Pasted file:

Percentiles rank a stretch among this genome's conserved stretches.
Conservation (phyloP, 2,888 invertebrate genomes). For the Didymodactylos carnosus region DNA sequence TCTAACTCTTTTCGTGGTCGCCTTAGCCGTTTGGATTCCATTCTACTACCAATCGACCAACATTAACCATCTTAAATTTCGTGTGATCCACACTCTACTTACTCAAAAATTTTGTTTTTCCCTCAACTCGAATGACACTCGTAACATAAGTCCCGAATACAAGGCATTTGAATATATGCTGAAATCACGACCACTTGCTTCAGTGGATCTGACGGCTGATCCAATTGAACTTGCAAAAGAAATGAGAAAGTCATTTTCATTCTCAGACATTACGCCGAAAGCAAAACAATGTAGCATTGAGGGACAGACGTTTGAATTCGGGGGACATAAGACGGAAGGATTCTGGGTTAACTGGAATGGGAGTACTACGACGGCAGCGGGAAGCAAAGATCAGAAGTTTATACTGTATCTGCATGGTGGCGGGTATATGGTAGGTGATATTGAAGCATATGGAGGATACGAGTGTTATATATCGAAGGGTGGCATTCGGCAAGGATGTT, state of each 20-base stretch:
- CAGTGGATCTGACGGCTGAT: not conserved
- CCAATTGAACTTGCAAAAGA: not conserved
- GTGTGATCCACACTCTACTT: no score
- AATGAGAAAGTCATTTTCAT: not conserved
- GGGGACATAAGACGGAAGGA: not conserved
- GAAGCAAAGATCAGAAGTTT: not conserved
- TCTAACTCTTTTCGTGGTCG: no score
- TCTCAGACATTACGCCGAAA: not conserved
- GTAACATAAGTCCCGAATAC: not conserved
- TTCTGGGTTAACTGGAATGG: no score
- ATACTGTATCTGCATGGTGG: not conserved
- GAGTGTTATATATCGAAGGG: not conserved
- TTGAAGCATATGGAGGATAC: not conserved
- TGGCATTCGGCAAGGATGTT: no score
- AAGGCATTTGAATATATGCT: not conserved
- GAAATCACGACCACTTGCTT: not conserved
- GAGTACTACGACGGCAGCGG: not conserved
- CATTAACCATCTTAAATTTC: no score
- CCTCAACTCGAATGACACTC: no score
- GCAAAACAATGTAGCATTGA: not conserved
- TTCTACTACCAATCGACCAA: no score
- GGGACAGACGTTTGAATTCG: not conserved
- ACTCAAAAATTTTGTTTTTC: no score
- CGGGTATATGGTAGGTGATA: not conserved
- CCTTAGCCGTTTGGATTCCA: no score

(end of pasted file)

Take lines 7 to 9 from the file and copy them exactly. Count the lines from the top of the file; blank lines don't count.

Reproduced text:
- GGGGACATAAGACGGAAGGA: not conserved
- GAAGCAAAGATCAGAAGTTT: not conserved
- TCTAACTCTTTTCGTGGTCG: no score